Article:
I need a well thought out plan with actual experience to help with the creation of a marketing budget for this scenario. Please be detailed as possible with examples in details.
I need to determine a budget for the Trista Doll.
How do you start the plan?
What components do you use in the plan?
Does channel distributions are to be included?
My goal is to promote and sale this item to kids but to attract the attention of adults.© BrainMass Inc. brainmass.com October 24, 2018, 6:52 pm ad1c9bdddf
Please see response attached (also presented below), as well as one supporting example. I hope this helps and take care.
You wrote this:
"Please instruct the OTA, that whatever plan or example she has would be sufficient."
It is important to remember that the marketing budget is part of the overall marketing plan. Since this is a new product in your scenario, I will provide an example of the entire marketing plan, and if you only need to complete the budgeting section, then you have that option. Although I have did an extensive search for a specific example of "a marketing budget" application, with the exception of those that are selling software products and/or other samples, there were No specific marketing budget plans, per se (e.g., using the key words "marketing and budgeting plans" I received 0 'Hits" for marketing budgeting plans). I have located several examples, however, that include the marketing budget as part of the overall marketing plan for your consideration - presented either below or added as an attachment.However, since this is a new product, the company would probably need to engage in a complete marketing plan for the product. Saying that, you may be instructed to focus ONLY on the marketing budget. Either way, the marketing plan (example 1) is provided FOR ILLUSTRATIVE PURPOSES.
Note that Example 2 is a marketing plan in the form of a questionnaire, AND ONCE filled out using your specific scenario information, your marketing and budgeting plan will be near completion.
The third and fourth examples are examples of different marketing plan models, showing different sections to address.
NOTE: ALL MARKETING PLANS DO NOT INCLUDE EXACTLY THE SAME SECTION AS IT DEPENDS ON YOUR OBJECTIVES AND COMPANY GOALS.
The response begins by addressing the information in the attached article.
The Marketing and Budgeting Plan
The Marketing Plan is a highly detailed, heavily researched and, hopefully, well written report that many inside and possibly outside the organization will evaluate. It is an essential document for both large corporate marketing departments and for startup companies. Essentially the Marketing Plan:
· forces the marketing personnel to look internally in order to fully understand the results of past marketing decisions.
· forces the marketing personnel to look externally in order to fully understand the market in which they operate.
· sets future goals and provides direction for future marketing efforts that everyone within the organization should understand and support.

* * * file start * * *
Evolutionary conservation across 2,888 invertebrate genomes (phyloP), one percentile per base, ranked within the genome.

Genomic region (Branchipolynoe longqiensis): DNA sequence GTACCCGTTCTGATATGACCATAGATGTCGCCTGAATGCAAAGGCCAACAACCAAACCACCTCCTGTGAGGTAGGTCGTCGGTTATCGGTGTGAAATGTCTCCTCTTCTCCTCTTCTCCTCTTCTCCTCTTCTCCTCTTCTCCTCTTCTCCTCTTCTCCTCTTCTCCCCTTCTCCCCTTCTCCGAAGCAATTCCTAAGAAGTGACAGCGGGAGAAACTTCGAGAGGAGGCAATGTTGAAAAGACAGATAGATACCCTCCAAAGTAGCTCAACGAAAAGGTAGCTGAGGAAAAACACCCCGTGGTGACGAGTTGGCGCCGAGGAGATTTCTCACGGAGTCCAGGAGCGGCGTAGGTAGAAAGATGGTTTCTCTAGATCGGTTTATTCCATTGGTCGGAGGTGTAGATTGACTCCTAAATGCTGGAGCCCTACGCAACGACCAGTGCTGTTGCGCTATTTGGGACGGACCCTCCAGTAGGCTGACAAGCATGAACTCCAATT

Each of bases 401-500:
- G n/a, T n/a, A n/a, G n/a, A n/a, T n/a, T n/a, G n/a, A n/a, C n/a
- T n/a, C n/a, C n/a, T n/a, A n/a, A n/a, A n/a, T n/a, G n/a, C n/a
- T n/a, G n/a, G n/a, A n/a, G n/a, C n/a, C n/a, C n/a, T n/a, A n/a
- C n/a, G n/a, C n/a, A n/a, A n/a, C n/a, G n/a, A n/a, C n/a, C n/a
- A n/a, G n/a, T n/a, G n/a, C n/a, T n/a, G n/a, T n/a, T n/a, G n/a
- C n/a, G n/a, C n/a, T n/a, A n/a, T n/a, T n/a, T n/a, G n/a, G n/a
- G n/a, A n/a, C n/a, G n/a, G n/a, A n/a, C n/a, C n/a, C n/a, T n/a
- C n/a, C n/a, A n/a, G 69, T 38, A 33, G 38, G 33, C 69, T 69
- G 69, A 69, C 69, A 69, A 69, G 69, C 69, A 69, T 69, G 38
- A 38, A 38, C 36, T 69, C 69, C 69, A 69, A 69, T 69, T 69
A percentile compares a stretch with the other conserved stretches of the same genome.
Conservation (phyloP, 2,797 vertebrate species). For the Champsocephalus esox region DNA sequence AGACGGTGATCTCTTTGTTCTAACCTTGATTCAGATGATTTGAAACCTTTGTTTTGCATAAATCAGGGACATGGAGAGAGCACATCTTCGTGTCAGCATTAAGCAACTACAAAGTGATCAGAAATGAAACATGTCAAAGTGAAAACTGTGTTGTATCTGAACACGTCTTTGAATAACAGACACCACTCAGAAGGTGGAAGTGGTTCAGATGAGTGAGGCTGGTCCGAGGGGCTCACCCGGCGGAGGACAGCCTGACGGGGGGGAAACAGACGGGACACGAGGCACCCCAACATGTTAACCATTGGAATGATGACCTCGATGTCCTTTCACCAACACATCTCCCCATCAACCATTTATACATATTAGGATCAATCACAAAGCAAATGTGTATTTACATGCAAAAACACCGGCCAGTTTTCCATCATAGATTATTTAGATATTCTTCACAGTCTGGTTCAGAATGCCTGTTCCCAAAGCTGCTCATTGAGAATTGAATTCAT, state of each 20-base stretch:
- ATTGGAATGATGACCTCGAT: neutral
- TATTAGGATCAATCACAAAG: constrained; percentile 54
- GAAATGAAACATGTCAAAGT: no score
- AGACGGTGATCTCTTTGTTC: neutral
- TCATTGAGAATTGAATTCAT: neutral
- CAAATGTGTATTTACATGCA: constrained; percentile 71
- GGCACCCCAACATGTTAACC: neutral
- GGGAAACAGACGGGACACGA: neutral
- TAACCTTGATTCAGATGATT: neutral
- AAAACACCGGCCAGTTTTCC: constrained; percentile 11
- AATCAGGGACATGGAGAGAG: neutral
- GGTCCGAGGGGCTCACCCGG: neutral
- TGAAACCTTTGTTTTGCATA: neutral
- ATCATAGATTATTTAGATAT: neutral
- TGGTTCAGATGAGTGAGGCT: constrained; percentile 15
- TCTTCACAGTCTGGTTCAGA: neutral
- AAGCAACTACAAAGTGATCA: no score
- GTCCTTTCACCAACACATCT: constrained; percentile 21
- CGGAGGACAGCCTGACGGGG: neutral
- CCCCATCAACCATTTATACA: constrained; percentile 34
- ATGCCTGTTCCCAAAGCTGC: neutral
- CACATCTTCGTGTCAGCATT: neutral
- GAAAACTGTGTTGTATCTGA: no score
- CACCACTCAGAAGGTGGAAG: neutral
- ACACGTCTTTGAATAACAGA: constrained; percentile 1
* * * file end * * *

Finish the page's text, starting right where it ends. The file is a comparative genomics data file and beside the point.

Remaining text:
· is a key component in obtaining funding to pursue new initiatives.
The Marketing Plan is generally undertaken for one of the following reasons (number 2 seems to apply best to your scenario):
1. Needed as part of the yearly planning process within the marketing functional area.
2. Needed for a specialized strategy to introduce something new, such as new product planning, entering new markets, or trying a new strategy to fix an existing problem.
3. Is a component within an overall business plan, such as a new business proposal to the financial community.
In fact, there are many ways to develop and format a marketing plan (you can find more ideas in the KnowThis Marketing
Plan topic area). The approach taken here is to present a 6-Part plan that includes:
1. Purpose and Mission
2. Situational Analysis
3. Strategies and Objectives
4. Tactical Marketing Programs
5. Budgeting, Performance Analysis and Implementation (see page 15 of attachment "Marketing Plan and Budgeting")
6. Additional Considerations
Note: This plan is aimed at individual products and product lines, however, it can be adapted fairly easily for use in planning one or more strategic business units (SBU). (See attachment for more on ecah section "Marketing Plan and Budgeting").
For an example Click on the following links below (or click specifically on financials): PLEASE SEE ATTACHED REPSONSE FOR LINKS
Example 1: Pottery--Custom Dishware (see http://www.mplans.com/spv/3416/index.cfm?affiliate=mplans or click on the linked sections below for convenience).
1.0 Executive Summary
2.0 Situation Analysis
3.0 Marketing Strategy
1 Break-even Analysis
4.2 Sales Forecast
Monthly Sales Forecast
4.3 Expense Forecast
Monthly Expense Budget
Marketing Expense Budget
Example 2: Marketing and Budgeting Plan
This is the marketing plan of_____________________________________
I. MARKET ANALYSIS
A. Target Market - Who are the customers?
1. We will be selling primarily to (check all that apply):
Market Segment Total Percent of Business
a. Private sector %
b. Wholesalers %
c. Retailers %
d. Government %
e. Other %
2. We will be targeting customers by:
a. Product line
We will target specific lines _________________
b. Geographic area? Which areas? _________________
c. Sales? We will target sales of _________________
d. Industry? Our target industry is _________________
e. Other? _________________
3. How much will our selected market spend on our ...
In reference to a budget for the Trista Doll, this solution discusses the creation of a marketing budget for this scenario through detailed illustrative examples. Supplemented with a highly informative article on budgeting and marketing.
Statistical Article and Hypothesis
Research studies find marketing budgets up.